(Retired) Centers for Disease Control, Atlanta, Georgia, USA. E-mail: firstname.lastname@example.org
First published December 1, 2011 - More info
Stephen Pemberton. The Johns Hopkins University Press. Baltimore, Maryland, USA. 2010. 377 pp. $50.00. ISBN: 978-1-421-40115-7 (hardcover).
In his book The Bleeding Disease, Stephen Pemberton carefully traces the progress made by hemophilia patients to achieve normalcy via the application of technology and scientific research. Pemberton worked at the side of one of the world’s foremost hematologists and pioneer of hemophilia treatment, Kenneth Brinkhous, and was in a unique position to acquire astute insight into the condition, its effects on patients’ lives, and the history of medical progress. He began the project while a graduate student in history at University of North Carolina Chapel Hill, the site of numerous important discoveries in coagulation, but the book was not finished until recently and presents a global perspective. The author not only examines the discoveries and progress made in managing hemophilia in a modernizing society, but lays out the context for interpreting how the hemophilia population transformed the disorder into a manageable experience by living with it on their own terms. By vividly interweaving the interaction of society, patients, physicians, scientists, government entities, and industry, the author provides insight into how the successes and failures of medical advances led to normalizing patients’ lives.
Pemberton begins by pointing out that hemophilia is one of the oldest hereditary diseases on record, with earliest known references dating from second-century ad Biblical writings. Subsequent mention of hereditary bleeding disorders appear in writings during the middle ages, but during the 19th and 20th centuries, hemophilia was transformed from a medical curiosity to a manageable chronic condition, and the dramatic scientific advances of the 20th century provided a molecular understanding of the underlying mechanism of the disease.
The first chapter highlights hemophilia as conceptualized by experts between 1800 and 1940. These definitions were influenced by social and cultural assumptions about the disorder, and they evolved along with society. Especially interesting are the roles that sexism played in ideas about transmission and the attempts to control the condition when eugenics was a popular idea. The book goes on to describe the scientific discoveries between 1890 and 1930 that defined hemophilia as a blood disease. Pemberton highlights the close working relationship between patients and dedicated physician-researchers that prompted these important discoveries and set the stage for the collaboration between them that continues to this day.
In the period following World War II, rapid improvements in transfusion medicine dramatically reshaped the management of hemophilia patients. The improved outcomes modified patients’ thinking about their condition, allowing them for the first time to imagine the possibility of living a normal life. With these changes, patients and families began to coalesce into a visible, self-advocating community that further mobilized medical resources to address bleeding disorders.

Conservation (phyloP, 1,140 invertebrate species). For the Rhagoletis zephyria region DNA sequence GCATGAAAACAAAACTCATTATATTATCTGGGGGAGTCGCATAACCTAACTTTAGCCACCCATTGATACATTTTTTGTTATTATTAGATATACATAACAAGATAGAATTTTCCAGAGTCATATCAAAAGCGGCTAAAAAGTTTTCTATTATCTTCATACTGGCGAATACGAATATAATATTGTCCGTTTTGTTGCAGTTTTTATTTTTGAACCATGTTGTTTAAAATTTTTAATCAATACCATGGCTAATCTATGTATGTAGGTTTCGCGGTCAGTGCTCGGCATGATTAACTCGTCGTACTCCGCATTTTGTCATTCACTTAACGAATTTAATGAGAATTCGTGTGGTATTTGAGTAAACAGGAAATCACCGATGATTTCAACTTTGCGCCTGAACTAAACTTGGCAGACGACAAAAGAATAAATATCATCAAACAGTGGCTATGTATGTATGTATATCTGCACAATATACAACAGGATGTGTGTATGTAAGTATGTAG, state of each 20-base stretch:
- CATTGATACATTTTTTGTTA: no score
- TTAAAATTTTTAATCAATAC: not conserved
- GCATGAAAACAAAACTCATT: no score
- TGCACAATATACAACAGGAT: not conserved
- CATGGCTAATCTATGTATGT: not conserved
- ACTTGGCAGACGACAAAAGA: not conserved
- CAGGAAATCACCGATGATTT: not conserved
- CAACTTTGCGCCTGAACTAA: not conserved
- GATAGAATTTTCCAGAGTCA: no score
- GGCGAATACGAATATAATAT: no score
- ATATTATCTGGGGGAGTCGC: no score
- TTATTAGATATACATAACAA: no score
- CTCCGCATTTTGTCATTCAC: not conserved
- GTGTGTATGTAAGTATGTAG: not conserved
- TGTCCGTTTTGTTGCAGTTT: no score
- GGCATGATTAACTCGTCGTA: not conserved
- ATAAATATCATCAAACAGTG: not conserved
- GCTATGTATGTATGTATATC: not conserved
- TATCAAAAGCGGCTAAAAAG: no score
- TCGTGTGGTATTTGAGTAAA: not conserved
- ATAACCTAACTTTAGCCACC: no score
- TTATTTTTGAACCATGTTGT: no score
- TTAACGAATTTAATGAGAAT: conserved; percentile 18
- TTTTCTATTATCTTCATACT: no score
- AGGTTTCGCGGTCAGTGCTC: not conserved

Pemberton describes how hemophilia patients increasingly took advantage of the opportunity to normalize their lives by breaking from social isolation and hyperprotection. Discoveries of cryoprecipitate and clotting factor concentrates transformed care options and gave patients a passport to freedom. Increasing demand for these blood products focused American attention on the need for an adequate blood supply, drove the development and expansion of commercialized plasma products, and influenced political policies. The interdependence of patients, physicians, advocacy groups, government, and industry was further solidified.
In the 1970s, the hemophilia community focused on two issues: how blood and blood banks should be managed as national resources, and how the nation should handle the economically disadvantaged chronically ill. The National Hemophilia Foundation successfully convinced Congress that hemophilia patients deserved federal support; that funding established a national system of comprehensive care centers. Unfortunately, these laid the foundation for the coming iatrogenic catastrophe, the AIDS epidemic, that hit the hemophilia population during the 1980s.
The end of the book concisely sets forth the AIDS epidemic in hemophilia patients and its aftermath. Pemberton examines the controversies surrounding the epidemic, chronicles the efforts promoted by various groups to contain it, and discusses how the epidemic dramatically affected the historical goals of hemophilia management and the blood industry.
The author ends on a positive note, commenting on pending advancements in future hemophilia care. But he poses several important questions concerning the governance of modern medicine and its efforts to manage difficult disorders such as hemophilia in light of the paradoxical effects medical progress may have on outcomes.
The book holds wide appeal for both lay readers and medical professionals who are interested in the history of medicine, the ability of technology development to produce both good and bad outcomes, and the influence of societal perceptions on health policy and technology development.